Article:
The Tyrant Lizard Kings of Montana


Despite those stumpy little arms the Tyrannosaurus rex (tyrant lizard king) must have been an awesome beast when roaming the earth some 65 million years ago. Even today when you come face to face with all those huge teeth its hard not to think about the damage this thing could have unleashed on its dinosaur prey including other T. rex’s!

At the Museum of the Rockies in Bozeman, Montana they have a very impressive permanent dinosaur exhibition of fossils and bones found in Montana in their Siebel Dinosaur Complex. You know you are in for a good visit when you see the life-size bronze skeleton statue of “Big Mike” out the front. More formally known as Wankel T. rex (MOR 555), the actual skeleton was found on federal government land in eastern Montana in 1988 by Kathy Wankel. Since 2014 it is on a 50 year loan to the Smithsonian National Museum of Natural History in Washington D.C.! His replica skull is on display inside the museum though.

"Big Mike" T. rex Museum of the Rockies Bozeman Montana
“Big Mike” – oh and watch out for the hornets!

As you work your way through the three main exhibit halls you will see all sorts of fossilised remains from dinosaur eggs to skulls and bones found under Big Sky Country. There are also recreations of what dinosaurs would have looked liked including having feathers (evidence has been found around the world to indicate that some dinosaurs did indeed have feathers).

A feathered Deinonychis predator latches on to a Tenontosaurus herbivore Museum of the Rockies Bozeman MT
A feathered Deinonychis predator latches on to a Tenontosaurus herbivore
Clockwise from top right - Mosasaurus, Achelousaurus, Allosaurus and Daspletosaurus (found in Montana and Wyoming) Museum of the Rockies Bozeman MT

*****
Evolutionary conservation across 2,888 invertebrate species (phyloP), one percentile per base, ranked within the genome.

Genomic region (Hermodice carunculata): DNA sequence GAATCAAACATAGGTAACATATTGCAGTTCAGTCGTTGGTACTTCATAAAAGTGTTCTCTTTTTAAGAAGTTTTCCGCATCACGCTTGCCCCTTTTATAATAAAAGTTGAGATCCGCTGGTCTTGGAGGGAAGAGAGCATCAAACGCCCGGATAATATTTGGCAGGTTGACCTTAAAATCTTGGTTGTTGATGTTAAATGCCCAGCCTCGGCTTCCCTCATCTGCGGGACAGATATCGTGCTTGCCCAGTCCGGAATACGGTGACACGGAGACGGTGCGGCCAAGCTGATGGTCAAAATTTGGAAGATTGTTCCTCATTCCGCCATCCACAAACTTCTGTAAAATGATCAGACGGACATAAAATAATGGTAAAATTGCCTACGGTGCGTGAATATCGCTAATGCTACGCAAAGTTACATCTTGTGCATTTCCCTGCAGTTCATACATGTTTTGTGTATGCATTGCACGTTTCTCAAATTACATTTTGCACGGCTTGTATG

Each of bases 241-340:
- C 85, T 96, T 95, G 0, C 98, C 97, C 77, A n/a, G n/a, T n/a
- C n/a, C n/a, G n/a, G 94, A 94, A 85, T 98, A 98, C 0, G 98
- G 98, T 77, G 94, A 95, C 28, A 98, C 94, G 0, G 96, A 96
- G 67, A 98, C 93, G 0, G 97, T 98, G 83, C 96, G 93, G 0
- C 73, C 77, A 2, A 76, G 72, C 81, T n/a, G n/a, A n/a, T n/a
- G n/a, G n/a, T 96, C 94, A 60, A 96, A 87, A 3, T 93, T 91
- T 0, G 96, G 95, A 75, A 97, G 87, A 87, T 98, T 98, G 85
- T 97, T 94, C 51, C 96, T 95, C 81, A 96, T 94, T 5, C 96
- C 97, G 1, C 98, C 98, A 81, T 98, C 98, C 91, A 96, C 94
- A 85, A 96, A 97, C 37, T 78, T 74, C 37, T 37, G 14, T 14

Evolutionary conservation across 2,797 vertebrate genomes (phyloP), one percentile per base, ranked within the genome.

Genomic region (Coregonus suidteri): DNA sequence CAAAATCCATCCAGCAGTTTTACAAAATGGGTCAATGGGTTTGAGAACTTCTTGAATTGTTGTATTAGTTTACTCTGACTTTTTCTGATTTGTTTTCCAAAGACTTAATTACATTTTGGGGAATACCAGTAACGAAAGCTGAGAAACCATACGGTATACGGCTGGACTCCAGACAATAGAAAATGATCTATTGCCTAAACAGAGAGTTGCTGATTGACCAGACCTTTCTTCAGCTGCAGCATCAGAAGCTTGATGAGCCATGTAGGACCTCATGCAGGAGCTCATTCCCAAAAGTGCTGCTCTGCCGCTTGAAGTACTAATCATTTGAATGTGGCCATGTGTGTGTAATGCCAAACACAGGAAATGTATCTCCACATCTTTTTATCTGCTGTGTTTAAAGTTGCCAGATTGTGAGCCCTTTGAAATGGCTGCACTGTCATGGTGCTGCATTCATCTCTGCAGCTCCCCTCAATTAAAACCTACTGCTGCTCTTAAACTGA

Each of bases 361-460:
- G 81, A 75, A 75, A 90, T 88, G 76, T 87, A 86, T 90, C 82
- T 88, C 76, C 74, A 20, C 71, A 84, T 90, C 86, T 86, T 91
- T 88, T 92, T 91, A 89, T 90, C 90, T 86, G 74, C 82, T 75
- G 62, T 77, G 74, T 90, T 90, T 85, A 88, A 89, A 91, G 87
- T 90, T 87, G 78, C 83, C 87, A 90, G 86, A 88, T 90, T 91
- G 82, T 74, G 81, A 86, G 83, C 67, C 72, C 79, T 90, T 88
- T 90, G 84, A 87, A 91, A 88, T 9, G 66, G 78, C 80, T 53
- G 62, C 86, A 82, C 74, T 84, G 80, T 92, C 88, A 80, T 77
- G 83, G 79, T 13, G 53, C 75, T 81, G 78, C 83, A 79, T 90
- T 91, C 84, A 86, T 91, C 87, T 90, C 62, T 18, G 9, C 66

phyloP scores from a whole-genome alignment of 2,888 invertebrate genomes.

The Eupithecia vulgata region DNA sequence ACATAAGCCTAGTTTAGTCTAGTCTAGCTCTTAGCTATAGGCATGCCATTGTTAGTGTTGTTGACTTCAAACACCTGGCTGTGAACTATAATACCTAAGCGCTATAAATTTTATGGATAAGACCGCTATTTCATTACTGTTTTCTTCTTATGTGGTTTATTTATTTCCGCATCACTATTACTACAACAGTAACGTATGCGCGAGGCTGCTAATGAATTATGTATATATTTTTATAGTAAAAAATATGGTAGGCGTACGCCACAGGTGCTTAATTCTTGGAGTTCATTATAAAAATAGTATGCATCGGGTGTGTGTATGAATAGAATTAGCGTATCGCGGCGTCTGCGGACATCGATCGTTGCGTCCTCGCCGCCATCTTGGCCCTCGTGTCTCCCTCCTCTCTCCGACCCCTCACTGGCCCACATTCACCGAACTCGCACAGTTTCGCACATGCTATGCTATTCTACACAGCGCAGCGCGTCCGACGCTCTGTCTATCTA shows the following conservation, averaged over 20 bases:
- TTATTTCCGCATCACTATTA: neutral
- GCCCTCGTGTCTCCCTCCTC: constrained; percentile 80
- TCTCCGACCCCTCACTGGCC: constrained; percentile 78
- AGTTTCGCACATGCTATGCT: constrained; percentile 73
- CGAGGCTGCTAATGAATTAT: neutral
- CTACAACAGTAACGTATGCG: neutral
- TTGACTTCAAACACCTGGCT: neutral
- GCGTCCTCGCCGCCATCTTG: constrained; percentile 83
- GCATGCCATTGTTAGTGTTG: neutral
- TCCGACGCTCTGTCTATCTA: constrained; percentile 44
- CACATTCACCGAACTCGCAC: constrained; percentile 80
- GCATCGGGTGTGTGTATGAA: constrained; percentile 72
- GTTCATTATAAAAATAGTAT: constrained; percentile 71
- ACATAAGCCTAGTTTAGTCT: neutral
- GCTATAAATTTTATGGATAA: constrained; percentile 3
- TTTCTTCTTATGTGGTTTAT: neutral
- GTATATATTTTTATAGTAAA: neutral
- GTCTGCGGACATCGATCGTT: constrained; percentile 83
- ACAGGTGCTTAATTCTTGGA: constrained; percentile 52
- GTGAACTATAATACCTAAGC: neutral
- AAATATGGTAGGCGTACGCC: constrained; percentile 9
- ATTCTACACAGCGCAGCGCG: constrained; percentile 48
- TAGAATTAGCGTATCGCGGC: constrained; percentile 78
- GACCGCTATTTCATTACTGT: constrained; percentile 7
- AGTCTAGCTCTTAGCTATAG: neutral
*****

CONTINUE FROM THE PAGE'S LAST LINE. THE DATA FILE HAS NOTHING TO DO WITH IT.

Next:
Clockwise from top right – Mosasaurus, Achelousaurus (2 photos), Allosaurus and Daspletosaurus (found in Montana and Wyoming)
Plesiosaurs and fossilised dinosaur eggs Museum of the Rockies Bozeman MT
Plesiosaurs and fossilised dinosaur eggs
Dinosaurs Museum of the Rockies Bozeman MT
Counter clockwise – Oryctodromeus (2 photos), the first dinosaur hall, Sauropod foot and Brachylophosaurus
Skin impressions on the tail of a duck-billed Edmontosaurus Museum of the Rockies Bozeman MT
Skin impressions on the tail of a duck-billed Edmontosaurus
Skull growth of a Pachysephalosaurus - Adult, subadult and juvenile Museum of the Rockies MT
Skull growth of a dome-headed Pachysephalosaurus – Adult, subadult and juvenile
Dinosaurs Museum of the Rockies Bozeman MT
Clockwise from top left – Ornithomimus (the “Ostrich Dinosaur (2 photos), Sauropod bones, Edmontosaurus and Ankylosaurus

Then you enter the main hall and are greeted by truly impressive sight. There before you stands a massive, fully assembled Tyrannosaurus rex skeleton standing over you with big claws and rows of teeth awaiting to gnash their way to dinner!

Montana's T. rex Museum of the Rockies Bozeman MT
Montana’s T. rex

This big fella is known as Montana’s T. rex (MOR 980 discovered in eastern Montana in 1997) and to be honest he (is more than impressive at 3.7 metres tall (12 feet) and 12 metres long from head to tail (40 feet long)! They say he would have weighed around 7 tonnes and was obviously very deserving of the tyrant lizard king name!

Paleontologist Jack Horner on the set of Jurassic World with a Spinosaurus